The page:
As you start your brand new car to go to the beach, you realize it won’t let you do it. Murphy’s law can often make it seem like mechanical failures are nature’s way of opposing your wishes. But what if the car manufacturer had reasoned that, by selling you a car that will take you to work but not to have fun at the beach, it would be able to sell you another car specifically for beach visits?
“The Right to Read” [R2R], published in the magazine Communications of the ACM (CACM), one of the best-regarded publications in computing, prophesied in 1996 the pervasive use of software and remote monitoring as tools to control access to knowledge and culture. In the article, textbooks and articles are only available electronically, and students are forbidden from sharing them with their colleagues; monitoring software on every computer, and severe penalties upon those that merely appear to be attempting to circumvent it, pretty much ensure compliance. After a mere 10 years, we may get the impression that the author got it both right and wrong. Access restrictions are indeed already present in some electronic textbooks and articles, but they have showed up far more often in the entertainment field, limiting access to music, movies, etc. Are we facing a problem even bigger and worse than the CACM article forecast?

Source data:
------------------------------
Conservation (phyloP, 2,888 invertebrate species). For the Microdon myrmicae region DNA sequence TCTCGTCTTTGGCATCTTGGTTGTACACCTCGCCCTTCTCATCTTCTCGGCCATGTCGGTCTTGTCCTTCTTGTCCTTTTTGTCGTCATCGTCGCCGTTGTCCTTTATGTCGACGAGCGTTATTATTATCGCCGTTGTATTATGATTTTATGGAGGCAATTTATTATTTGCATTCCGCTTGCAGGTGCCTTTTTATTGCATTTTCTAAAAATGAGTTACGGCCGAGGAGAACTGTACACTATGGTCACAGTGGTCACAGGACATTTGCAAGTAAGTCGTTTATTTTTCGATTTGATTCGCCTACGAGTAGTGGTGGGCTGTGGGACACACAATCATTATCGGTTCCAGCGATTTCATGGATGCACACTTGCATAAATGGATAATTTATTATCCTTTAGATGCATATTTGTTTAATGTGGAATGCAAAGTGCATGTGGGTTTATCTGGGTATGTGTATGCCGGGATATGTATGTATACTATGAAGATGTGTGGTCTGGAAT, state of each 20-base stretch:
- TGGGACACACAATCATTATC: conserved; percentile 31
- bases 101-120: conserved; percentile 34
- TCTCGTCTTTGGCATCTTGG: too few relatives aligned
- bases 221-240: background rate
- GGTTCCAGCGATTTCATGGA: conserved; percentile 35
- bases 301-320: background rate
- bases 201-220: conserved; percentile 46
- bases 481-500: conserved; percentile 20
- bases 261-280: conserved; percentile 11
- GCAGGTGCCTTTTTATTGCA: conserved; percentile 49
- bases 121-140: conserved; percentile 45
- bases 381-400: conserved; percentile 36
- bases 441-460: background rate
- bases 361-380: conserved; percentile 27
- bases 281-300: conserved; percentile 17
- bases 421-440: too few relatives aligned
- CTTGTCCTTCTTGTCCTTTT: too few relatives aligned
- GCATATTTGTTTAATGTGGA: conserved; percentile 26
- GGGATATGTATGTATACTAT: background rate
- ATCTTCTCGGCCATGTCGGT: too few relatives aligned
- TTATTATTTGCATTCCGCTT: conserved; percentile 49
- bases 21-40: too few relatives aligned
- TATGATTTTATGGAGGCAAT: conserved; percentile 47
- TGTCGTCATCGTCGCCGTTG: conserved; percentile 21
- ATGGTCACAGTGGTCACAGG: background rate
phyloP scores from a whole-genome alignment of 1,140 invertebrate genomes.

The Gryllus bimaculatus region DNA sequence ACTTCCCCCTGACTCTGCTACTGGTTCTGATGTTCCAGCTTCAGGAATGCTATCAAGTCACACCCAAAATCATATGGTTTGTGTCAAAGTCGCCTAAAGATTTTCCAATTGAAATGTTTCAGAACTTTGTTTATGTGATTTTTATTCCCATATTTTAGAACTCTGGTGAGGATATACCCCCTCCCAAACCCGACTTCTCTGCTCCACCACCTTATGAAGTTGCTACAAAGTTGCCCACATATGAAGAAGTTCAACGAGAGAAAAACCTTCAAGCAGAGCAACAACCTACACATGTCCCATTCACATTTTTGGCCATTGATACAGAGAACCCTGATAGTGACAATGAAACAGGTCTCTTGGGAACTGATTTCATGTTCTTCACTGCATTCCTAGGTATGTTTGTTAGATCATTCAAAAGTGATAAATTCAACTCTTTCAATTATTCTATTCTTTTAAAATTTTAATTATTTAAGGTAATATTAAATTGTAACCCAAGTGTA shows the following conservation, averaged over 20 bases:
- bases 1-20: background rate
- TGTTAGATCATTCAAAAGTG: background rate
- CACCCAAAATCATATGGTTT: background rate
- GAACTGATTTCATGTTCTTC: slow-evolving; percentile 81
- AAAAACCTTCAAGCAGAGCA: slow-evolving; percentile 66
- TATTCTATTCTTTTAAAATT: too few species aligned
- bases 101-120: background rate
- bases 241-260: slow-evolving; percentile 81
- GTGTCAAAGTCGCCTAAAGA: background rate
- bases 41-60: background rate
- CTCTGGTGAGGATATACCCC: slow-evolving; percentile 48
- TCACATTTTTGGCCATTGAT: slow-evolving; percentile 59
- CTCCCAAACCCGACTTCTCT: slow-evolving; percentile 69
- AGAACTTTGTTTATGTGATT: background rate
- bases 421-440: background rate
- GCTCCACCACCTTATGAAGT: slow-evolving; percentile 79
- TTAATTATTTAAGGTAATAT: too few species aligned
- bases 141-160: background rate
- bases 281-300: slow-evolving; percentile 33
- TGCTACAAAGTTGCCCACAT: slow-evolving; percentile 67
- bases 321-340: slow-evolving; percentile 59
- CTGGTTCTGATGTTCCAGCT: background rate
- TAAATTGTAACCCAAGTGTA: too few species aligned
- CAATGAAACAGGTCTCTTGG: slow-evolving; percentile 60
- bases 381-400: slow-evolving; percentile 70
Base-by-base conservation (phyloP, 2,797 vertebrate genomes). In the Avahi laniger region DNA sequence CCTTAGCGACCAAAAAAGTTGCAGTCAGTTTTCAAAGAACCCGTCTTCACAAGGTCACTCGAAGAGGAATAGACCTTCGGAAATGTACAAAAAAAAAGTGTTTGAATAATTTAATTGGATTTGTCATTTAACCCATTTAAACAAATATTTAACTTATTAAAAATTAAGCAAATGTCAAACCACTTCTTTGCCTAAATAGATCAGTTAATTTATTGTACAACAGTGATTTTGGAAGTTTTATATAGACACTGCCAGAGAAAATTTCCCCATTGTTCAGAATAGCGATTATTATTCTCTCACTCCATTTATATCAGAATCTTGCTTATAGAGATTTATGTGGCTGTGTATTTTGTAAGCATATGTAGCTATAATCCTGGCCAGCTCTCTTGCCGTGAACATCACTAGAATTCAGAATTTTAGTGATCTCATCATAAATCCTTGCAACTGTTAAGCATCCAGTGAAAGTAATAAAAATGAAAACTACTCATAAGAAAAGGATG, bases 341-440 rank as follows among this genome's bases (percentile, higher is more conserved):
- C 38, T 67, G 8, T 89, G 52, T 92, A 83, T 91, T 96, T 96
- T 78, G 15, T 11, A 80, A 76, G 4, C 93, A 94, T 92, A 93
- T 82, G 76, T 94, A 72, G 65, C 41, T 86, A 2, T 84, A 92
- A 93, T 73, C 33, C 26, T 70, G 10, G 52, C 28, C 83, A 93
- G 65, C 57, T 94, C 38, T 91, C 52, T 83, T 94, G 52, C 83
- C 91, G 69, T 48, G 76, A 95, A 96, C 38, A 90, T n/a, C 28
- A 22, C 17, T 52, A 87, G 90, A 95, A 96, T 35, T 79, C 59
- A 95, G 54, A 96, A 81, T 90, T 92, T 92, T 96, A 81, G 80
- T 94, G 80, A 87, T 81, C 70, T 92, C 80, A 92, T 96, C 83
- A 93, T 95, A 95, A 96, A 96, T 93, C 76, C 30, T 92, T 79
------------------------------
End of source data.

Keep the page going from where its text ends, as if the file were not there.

DRM, for Digital Restrictions Management, means any technique that seeks to artificially limit, by software, hardware or a combination thereof, the features of a digital device with regards to access or copying of digital content, so as to privilege whoever ultimately imposes the technique (e.g., not the DVD player manufacturer, but the movie industry),
— source fsfla.org | Alexandre Oliva